For more than a century, the Democratic Republic of the Congo has been plagued by regional conflict and a deadly scramble for its vast natural resources. In eastern Congo today, these mineral resources are financing multiple armed groups, many of whom use mass rape as a deliberate strategy to intimidate and control local populations, thereby securing control of mines, trading routes, and other strategic areas.
Armed groups earn hundreds of millions of dollars per year by trading four main minerals: the ores that produce tin, tantalum, tungsten, and gold. This money enables the militias to purchase large numbers of weapons and continue their campaign of brutal violence against civilians, with some of the worst abuses occurring in mining areas. The majority of these minerals eventually wind up in electronic devices such as cell phones, portable music players, and computers. Given the lack of a transparent minerals supply chain, American consumers have no way to ensure that their purchases are not financing armed groups that regularly commit atrocities, including mass rape. We must create a certification process for these minerals as a first step in stopping the atrocities that are occurring,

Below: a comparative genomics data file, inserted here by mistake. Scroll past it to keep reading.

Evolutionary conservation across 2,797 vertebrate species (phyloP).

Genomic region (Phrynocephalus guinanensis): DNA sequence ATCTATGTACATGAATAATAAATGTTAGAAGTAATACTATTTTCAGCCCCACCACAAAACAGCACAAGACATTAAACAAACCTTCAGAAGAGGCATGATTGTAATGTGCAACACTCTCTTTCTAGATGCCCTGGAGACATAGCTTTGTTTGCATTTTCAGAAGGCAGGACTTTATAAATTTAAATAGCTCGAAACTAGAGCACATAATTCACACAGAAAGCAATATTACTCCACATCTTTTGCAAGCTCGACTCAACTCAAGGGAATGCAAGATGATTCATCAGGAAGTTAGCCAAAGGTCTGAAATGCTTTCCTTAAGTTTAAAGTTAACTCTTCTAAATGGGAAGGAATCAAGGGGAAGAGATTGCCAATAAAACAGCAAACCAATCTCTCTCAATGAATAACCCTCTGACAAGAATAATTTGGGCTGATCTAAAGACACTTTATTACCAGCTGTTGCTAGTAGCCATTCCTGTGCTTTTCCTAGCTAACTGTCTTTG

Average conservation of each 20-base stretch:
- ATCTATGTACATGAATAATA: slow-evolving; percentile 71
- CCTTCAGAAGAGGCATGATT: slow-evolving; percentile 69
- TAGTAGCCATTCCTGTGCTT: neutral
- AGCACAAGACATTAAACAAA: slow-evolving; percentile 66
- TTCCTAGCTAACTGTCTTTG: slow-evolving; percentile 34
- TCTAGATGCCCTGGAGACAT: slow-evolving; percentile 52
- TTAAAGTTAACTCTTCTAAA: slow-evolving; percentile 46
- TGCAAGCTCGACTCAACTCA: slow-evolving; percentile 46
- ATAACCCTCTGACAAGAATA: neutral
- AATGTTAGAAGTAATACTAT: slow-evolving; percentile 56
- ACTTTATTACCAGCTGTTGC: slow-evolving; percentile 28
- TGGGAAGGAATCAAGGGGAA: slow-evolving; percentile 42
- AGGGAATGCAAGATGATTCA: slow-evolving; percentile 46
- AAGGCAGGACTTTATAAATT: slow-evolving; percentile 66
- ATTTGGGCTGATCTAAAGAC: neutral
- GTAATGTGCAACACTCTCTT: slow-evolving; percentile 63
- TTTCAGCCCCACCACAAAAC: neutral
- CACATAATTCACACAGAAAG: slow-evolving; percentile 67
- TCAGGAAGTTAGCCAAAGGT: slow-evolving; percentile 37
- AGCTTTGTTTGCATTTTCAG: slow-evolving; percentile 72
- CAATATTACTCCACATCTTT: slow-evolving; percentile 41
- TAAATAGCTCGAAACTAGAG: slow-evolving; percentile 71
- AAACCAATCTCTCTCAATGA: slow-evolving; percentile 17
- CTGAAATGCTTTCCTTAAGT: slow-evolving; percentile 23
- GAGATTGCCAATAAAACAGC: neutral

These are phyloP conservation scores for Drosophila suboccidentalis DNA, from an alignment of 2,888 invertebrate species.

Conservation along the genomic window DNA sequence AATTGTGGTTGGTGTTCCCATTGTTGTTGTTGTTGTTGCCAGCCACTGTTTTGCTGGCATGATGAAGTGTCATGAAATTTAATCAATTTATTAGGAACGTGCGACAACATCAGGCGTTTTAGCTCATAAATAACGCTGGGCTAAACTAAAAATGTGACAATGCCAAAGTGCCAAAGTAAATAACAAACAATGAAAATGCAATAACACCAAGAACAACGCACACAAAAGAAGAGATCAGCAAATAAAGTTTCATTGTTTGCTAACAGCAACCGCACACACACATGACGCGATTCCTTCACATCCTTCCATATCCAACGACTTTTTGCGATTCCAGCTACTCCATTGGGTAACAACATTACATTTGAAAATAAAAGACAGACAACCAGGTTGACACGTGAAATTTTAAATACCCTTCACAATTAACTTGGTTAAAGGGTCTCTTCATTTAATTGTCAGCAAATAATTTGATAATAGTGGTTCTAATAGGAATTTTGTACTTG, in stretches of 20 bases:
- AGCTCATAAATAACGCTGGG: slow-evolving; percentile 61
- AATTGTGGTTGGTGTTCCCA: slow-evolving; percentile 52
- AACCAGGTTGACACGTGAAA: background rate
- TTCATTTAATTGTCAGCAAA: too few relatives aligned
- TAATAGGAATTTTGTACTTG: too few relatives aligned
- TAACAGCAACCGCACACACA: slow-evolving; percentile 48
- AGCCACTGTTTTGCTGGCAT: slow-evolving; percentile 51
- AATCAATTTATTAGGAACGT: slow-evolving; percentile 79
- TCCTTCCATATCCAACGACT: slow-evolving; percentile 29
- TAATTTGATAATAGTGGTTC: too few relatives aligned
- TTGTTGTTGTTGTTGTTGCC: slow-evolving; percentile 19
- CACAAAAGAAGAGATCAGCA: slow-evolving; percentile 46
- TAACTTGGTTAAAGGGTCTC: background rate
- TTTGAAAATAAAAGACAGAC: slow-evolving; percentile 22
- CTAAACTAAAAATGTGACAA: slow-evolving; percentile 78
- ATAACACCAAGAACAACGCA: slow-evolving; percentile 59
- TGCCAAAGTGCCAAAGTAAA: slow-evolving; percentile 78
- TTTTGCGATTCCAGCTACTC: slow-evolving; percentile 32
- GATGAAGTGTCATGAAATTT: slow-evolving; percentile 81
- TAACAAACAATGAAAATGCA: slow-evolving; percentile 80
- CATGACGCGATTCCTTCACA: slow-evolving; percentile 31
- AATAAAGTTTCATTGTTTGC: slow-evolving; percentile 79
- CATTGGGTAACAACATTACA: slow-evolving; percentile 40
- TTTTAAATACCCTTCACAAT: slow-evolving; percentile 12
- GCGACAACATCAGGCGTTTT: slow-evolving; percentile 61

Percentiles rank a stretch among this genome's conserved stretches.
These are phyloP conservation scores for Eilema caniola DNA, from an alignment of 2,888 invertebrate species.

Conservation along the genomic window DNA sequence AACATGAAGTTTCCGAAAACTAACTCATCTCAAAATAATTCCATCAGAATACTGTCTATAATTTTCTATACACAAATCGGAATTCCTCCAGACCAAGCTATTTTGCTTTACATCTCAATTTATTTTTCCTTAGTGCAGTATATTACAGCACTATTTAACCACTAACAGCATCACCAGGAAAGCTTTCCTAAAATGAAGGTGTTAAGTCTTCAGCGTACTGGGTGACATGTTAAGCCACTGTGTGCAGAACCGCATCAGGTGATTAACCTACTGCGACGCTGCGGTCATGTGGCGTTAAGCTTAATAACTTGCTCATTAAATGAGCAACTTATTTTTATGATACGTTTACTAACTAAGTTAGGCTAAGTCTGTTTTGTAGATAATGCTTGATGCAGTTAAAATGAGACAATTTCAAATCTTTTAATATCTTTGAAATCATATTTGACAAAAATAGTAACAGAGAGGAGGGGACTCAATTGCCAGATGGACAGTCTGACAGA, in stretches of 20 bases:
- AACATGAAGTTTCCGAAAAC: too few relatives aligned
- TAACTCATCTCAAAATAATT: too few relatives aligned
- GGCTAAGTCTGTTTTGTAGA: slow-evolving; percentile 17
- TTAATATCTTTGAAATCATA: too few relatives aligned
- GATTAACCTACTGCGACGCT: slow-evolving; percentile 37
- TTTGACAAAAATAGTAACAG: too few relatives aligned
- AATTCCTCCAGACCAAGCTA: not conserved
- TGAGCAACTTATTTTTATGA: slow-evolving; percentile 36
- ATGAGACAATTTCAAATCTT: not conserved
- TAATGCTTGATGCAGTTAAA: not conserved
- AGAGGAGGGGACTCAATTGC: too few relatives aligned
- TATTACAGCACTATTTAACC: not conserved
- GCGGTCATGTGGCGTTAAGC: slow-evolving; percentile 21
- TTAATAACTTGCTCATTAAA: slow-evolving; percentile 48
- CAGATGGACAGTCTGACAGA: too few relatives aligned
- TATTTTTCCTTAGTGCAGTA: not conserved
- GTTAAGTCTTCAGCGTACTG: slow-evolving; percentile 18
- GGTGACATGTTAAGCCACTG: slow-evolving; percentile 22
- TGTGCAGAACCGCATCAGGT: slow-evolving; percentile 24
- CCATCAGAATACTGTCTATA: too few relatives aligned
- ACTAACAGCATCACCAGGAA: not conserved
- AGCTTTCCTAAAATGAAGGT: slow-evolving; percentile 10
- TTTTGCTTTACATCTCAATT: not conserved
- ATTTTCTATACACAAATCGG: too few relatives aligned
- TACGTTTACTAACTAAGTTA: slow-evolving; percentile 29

We are taught in Leviticus that “You shall not stand idly by the blood of your neighbor.” (Leviticus 19:16). Our tradition also demands that we must look up and down the supply chain to ensure that there are no deceptive practices. In the Mishnah (Baba Metzia 4:11), we are taught that:
A man whose wine is mixed with water may not sell it in a shop unless he had told the buyer (that it is mixed); and he may not sell it to a merchant, however, even when he informs him of the fact, because a merchant buys it only with the intention of deceiving the consumers.
We are clearly taught that it is our right, and our responsibility, to know and understand where our products are coming from, and what is going into their production. If the rabbis concerned themselves with wine mixed with water being sold in local shops, how much stronger would their reactions have been to conflict minerals, whose very sale is mixed with blood and death?
Urge your member of Congress to work towards a minerals certification process and encourage the Secretary of State to do the same. The Capitol Switchboard can be reached at 202.224.3121 or you can send an e-mail by entering your zip code below. For more information, please contact Eisendrath Legislative Assistant Madison Arent at 202.387.2800